Processed Foods Can Cause Prostate Blues
Dietary Habits Linked to Prostate Cancer
Prostate cancer is the most common form of cancer (excluding skin cancers) in American men. The American Cancer Society estimates that more than 230,000 new cases of prostate cancer are diagnosed each year, and that one in every six men will be diagnosed with the condition during their lifetime.
Previous research has established that fat intake is the most consistent dietary component associated with an increased risk of developing prostate cancer. However, other factors, such as the types, frequencies and quantities of foods consumed, also might contribute to the development of prostate cancer over time.
In a recent Canadian study, scientists explored the link between diet and prostate cancer in more than 400 men ages 50 to 80, using questionnaires that detailed the men's dietary habits in the previous two years. After reviewing the questionnaires, researchers categorized subjects into one of four dietary patterns: "healthy living" (high intake of fruits, vegetables, whole grains, fish, and poultry); "traditional Western" (red meat, processed meats, sweets, and hard liquor), "processed" (processed meats, red meat, organ meats, refined grains, vegetable oils, and soft drinks); and "beverages" (high intake of tap water, soft drinks, fruit juices, poultry, and potatoes).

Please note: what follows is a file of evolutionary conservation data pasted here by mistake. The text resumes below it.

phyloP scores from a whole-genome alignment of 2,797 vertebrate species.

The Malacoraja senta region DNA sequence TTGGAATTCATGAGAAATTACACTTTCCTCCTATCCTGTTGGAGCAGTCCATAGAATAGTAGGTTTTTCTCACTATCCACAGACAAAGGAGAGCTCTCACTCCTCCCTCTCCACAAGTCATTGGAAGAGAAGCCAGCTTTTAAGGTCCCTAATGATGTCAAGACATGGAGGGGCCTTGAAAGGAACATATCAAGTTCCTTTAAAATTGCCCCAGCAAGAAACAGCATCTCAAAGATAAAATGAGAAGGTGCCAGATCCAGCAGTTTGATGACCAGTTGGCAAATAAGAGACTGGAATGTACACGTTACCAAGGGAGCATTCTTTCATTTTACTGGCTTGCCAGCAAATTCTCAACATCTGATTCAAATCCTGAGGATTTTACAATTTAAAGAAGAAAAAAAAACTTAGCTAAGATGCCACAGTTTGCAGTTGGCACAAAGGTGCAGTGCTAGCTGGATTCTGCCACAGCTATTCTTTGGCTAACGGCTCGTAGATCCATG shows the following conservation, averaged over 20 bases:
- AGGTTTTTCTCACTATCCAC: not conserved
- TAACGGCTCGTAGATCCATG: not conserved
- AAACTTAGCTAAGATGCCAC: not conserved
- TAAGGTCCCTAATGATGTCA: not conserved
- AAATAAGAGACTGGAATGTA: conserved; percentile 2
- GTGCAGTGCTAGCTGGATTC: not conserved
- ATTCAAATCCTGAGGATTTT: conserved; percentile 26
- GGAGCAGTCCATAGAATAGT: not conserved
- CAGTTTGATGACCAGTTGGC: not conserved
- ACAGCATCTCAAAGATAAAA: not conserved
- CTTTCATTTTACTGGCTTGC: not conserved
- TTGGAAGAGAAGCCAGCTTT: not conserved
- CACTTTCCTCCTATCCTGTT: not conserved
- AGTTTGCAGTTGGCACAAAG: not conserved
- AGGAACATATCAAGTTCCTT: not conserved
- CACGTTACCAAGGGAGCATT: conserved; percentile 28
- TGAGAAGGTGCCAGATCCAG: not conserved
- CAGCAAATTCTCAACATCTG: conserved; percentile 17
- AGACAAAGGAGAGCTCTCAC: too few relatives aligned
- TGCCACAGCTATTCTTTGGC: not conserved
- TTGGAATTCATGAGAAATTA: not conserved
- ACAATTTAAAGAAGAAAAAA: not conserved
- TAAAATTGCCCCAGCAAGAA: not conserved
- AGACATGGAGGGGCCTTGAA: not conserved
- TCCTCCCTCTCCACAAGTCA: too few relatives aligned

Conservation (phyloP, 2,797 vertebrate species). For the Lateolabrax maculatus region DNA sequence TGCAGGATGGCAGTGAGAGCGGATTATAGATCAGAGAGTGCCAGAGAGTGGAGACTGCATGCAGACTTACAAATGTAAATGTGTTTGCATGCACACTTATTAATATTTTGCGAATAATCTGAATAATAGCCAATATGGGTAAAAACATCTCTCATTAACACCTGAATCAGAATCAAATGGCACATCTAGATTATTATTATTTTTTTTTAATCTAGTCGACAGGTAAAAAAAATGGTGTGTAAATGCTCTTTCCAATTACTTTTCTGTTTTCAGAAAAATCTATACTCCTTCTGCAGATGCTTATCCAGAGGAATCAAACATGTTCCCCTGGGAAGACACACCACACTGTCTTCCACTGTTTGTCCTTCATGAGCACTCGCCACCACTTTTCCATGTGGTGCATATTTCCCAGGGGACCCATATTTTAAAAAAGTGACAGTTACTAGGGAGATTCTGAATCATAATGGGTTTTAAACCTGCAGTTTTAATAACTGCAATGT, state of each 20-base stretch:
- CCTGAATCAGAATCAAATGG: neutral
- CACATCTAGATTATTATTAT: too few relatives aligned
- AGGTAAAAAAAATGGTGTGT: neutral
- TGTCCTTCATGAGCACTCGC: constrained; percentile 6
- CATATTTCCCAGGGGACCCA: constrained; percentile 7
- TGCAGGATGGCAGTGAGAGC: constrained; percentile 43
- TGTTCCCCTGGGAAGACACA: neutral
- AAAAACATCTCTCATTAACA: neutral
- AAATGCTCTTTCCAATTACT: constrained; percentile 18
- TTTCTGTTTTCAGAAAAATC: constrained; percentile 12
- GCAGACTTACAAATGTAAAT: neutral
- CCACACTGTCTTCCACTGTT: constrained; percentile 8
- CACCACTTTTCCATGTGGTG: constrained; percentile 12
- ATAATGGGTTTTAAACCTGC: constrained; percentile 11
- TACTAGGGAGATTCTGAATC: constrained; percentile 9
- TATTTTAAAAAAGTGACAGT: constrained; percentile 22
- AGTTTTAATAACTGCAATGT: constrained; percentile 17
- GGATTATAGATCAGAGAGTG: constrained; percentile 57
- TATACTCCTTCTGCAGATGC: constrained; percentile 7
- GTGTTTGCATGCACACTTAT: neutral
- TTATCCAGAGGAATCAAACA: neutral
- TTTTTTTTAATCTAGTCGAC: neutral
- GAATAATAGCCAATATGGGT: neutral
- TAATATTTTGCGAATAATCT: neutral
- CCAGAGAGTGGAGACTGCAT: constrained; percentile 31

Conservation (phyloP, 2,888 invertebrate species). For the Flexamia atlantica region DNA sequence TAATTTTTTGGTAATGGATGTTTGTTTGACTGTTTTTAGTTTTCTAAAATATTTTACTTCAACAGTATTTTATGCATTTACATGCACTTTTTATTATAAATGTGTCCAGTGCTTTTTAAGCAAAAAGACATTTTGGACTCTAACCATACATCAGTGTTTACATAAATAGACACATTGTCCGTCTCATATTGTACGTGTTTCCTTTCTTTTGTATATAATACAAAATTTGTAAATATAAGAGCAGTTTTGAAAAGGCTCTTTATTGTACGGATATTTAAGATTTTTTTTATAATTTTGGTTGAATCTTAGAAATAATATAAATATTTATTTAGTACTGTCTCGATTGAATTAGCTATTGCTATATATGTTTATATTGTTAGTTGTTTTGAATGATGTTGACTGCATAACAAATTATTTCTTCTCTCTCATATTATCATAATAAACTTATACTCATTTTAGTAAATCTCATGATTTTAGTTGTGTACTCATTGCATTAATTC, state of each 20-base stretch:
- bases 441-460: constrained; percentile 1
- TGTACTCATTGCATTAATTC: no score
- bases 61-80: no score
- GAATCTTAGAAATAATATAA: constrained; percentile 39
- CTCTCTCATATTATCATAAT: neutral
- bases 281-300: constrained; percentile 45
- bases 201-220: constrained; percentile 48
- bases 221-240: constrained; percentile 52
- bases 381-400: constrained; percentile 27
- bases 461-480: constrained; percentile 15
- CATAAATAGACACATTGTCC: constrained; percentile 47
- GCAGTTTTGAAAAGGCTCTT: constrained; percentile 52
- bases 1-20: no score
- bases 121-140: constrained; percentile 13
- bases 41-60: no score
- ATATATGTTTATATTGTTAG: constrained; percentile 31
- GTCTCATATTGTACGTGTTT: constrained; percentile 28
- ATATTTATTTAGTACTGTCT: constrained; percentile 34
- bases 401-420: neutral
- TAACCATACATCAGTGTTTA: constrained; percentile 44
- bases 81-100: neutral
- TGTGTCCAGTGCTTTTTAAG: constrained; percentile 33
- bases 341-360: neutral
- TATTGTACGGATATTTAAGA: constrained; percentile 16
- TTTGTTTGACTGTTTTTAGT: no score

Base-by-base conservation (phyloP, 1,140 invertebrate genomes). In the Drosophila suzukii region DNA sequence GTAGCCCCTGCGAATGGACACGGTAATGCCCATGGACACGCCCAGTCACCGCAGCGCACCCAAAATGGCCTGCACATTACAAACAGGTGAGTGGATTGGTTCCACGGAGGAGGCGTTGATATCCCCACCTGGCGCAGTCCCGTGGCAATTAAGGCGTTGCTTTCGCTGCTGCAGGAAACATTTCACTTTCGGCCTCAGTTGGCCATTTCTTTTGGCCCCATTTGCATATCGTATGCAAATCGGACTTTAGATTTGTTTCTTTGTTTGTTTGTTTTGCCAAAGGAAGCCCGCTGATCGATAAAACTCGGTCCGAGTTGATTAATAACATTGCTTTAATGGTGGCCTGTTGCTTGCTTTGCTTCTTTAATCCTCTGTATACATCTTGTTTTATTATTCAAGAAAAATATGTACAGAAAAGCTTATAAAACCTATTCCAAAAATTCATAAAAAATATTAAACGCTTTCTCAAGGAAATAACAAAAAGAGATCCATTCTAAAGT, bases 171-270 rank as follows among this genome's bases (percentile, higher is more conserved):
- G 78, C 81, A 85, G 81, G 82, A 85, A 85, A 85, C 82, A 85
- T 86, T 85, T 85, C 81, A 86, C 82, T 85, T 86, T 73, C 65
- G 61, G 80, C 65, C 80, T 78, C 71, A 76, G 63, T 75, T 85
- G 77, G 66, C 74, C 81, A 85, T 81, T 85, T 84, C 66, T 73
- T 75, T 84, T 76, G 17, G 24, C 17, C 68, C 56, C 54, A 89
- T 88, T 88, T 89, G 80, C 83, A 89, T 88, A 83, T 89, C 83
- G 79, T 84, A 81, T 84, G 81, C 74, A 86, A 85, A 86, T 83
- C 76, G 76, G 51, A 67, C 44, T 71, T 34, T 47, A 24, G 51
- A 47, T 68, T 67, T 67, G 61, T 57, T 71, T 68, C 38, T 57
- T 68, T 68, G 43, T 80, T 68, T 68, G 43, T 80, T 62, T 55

Results: Men who followed the "processed" dietary pattern had a significantly higher risk of developing prostate cancer than men in the other groups. Men who followed the traditional Western diet showed a "slightly increased prostate cancer risk," while men in the other two groups showed no risk or less risk of developing prostate cancer.
As the results of this study suggest, there are simple dietary steps your male patients can take to reduce their chances of developing prostate cancer. A good start is to limit intake of processed foods and red meats, and increase intake of fruits, vegetables and whole (unrefined) grains.
- Walker M, Aronson KJ, King W, et al. Dietary patterns and risk of prostate cancer in Ontario, Canada. International Journal of Cancer, Sept. 10, 2005;116:592-598.